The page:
He was on the corner. Around the bend from Abuelo’s house. It was in the afternoon. Daylight and witnesses did not deter murderers in Colombia, sicarios. He was shot point-blank range in the chest. The impact of the gunfire knocked him to the ground. His friends watched in horror. Adrenaline and badassness forced him to his knees. Then up. He stumbled towards his murderer. Unable to fight. He was shot again. This time the gun aimed in the direction of his head. As the shot rang out his assailant ran towards a motorcycle, and sped away.

Mayhem followed. As if some force pressed the play button, the thumb off pause. Motion. Men cursed and pounded their fists. Some even began to hatch revenge plans. Women screamed. Babies wailed. My cousin Clara ran out of the house. She knew Francisco always hung out in that corner. Circled by a group of friends.

Unconscious. Blood pooled around him, a faint pulse was detected. Afraid to wait for medical help, Clara took action. She dragged his body, his friends helped, and another friend’s yellow Renault served as the makeshift ambulance. They drove him to the hospital. Pronounced dead minutes after his arrival. Nothing to be done. Only arrangements to be made.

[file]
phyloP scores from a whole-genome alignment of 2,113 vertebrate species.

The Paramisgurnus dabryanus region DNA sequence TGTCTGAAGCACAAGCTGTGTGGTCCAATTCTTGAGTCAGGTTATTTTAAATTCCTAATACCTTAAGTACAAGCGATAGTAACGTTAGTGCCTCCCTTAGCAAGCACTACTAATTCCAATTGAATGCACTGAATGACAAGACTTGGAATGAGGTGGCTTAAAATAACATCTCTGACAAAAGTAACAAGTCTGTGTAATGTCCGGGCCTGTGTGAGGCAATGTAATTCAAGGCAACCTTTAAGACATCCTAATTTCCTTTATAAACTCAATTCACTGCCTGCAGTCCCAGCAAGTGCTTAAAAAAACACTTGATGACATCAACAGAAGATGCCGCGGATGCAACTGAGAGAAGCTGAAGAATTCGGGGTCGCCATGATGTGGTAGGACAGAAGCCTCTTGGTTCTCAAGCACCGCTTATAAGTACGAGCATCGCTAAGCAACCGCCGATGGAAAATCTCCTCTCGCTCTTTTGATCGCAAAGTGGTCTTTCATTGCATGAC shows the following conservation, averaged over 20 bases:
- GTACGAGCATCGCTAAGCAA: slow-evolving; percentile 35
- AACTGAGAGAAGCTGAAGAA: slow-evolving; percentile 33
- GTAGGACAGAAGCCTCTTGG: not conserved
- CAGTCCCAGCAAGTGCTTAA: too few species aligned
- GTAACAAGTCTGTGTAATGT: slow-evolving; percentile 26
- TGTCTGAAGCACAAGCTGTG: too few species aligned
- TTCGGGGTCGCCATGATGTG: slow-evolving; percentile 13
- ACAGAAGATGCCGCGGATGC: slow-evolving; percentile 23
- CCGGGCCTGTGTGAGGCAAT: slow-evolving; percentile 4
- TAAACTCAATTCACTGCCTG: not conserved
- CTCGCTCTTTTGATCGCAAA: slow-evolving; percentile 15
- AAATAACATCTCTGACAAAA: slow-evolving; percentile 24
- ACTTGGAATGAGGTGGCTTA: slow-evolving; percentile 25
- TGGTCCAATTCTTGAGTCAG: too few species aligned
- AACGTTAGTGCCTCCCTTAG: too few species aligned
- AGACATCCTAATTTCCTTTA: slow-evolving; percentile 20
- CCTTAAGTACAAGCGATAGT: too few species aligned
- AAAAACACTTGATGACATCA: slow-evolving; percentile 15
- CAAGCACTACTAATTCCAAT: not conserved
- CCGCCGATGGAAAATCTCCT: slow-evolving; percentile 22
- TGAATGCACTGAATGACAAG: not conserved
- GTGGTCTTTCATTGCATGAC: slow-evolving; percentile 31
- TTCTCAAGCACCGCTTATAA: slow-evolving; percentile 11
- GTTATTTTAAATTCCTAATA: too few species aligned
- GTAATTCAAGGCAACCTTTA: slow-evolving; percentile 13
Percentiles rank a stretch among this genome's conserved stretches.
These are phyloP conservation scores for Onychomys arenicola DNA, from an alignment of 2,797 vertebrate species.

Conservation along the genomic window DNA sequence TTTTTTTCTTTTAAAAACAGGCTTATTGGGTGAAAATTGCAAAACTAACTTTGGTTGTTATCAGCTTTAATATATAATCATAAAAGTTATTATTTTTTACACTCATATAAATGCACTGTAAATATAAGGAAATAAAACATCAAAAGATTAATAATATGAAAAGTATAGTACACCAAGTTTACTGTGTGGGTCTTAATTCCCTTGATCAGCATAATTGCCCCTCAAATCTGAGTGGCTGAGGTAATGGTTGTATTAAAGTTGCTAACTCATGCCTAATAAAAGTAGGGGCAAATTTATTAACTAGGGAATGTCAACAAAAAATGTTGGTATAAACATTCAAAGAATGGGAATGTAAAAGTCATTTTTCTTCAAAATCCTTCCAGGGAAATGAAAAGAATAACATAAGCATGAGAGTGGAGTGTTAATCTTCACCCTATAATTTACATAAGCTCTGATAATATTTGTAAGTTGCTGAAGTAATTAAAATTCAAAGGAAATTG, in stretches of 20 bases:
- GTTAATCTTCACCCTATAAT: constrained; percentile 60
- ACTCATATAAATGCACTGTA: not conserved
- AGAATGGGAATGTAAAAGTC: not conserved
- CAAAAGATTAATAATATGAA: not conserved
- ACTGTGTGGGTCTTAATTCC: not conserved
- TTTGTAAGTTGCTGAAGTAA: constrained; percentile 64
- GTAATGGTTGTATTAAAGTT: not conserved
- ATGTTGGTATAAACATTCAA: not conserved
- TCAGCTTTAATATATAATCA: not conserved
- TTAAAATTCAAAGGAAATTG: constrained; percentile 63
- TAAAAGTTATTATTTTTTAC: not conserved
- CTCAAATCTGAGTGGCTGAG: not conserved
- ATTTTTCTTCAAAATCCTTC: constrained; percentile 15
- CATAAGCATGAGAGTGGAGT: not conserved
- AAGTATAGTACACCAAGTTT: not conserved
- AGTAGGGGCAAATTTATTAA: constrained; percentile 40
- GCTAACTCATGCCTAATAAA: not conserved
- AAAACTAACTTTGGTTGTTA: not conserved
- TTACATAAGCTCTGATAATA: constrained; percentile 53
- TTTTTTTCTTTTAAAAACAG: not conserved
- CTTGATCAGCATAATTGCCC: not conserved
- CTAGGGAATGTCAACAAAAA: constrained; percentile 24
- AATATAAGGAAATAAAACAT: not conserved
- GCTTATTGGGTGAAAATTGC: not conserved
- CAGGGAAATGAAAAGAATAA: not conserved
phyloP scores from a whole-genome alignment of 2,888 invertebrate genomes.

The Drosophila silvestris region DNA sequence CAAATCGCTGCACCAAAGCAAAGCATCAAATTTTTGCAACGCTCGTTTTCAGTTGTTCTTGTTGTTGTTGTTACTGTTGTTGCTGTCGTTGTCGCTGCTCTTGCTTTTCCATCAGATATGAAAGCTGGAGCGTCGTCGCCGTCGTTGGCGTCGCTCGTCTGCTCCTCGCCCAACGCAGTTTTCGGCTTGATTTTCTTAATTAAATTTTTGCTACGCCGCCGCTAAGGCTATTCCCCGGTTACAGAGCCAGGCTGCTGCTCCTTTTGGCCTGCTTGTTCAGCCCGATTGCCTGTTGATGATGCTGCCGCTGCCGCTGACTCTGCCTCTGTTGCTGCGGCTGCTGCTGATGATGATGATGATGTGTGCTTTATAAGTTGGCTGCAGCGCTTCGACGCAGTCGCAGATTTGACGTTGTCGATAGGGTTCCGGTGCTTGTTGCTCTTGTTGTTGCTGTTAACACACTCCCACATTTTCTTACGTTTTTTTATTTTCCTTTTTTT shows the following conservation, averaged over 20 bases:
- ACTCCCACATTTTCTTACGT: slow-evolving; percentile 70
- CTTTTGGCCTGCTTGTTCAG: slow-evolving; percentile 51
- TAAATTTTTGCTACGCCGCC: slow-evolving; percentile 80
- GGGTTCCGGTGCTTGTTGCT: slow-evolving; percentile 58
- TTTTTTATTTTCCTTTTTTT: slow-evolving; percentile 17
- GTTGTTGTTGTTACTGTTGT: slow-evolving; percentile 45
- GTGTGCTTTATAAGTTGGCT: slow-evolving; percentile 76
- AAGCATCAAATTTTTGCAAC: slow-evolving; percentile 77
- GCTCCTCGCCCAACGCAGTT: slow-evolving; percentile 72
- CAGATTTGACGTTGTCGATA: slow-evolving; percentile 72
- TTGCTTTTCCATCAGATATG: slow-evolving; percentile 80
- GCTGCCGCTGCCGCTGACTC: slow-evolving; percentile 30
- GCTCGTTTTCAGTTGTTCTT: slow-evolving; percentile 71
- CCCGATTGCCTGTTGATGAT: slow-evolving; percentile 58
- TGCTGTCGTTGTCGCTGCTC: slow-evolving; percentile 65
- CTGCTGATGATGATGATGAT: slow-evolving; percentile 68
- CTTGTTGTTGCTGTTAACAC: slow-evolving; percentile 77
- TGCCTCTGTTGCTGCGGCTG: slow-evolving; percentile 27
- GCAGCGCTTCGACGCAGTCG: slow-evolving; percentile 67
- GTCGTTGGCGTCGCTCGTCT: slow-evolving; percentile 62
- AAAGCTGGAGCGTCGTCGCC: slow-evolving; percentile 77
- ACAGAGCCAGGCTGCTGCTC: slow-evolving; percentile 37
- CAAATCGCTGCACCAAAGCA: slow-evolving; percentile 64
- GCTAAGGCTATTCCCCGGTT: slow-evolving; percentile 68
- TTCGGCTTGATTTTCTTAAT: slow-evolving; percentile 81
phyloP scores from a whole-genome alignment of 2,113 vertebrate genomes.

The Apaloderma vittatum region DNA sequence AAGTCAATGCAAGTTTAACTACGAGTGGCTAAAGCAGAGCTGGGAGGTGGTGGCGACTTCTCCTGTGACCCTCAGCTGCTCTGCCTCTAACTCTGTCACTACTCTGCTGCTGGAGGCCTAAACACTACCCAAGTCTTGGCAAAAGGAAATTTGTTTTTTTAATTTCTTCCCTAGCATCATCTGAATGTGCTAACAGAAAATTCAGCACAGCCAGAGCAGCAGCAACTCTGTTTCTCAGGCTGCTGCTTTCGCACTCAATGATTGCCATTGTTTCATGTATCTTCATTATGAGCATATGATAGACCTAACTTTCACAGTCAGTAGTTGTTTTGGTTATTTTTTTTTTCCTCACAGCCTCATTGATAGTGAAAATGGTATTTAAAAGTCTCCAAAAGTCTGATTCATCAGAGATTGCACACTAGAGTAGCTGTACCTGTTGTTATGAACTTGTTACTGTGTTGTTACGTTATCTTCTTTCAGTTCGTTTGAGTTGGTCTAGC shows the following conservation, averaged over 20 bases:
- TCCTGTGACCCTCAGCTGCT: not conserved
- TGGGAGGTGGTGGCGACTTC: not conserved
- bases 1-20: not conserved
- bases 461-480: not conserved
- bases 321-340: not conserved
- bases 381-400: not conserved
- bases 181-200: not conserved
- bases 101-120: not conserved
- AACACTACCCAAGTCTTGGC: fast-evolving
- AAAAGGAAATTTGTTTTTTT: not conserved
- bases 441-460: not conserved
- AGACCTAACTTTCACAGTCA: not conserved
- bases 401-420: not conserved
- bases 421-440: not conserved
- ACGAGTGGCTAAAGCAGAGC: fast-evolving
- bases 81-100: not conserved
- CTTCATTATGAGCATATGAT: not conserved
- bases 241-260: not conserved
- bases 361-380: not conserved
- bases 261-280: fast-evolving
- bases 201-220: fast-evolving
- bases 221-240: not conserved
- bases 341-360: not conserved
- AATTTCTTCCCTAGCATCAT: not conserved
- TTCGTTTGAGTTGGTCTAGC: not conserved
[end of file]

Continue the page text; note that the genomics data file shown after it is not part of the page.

His murder was not investigated. Not guerilla related. Not a victim from a secuestro gone wrong. Not a political leader targeted. Not a corrupt policia caught in a crossfire. Francisco, now a statistic of Colombia’s violence. Violence, part of Colombia’s setting as much as the palm trees, starry nights, and arepa stands.

Witnesses disappeared or denied any knowledge of the details of his death. Afraid to cause trouble and bring more harm. The focus became his burial. The repose of his soul. Masses were said in his honor, a month of daily rosaries prayed in his name.

Closure evaded. The mystery of his death became wrapped tight with the grief itself. It lingered. Questions and what ifs flooded my mind the days, weeks, and months after his death. Still do.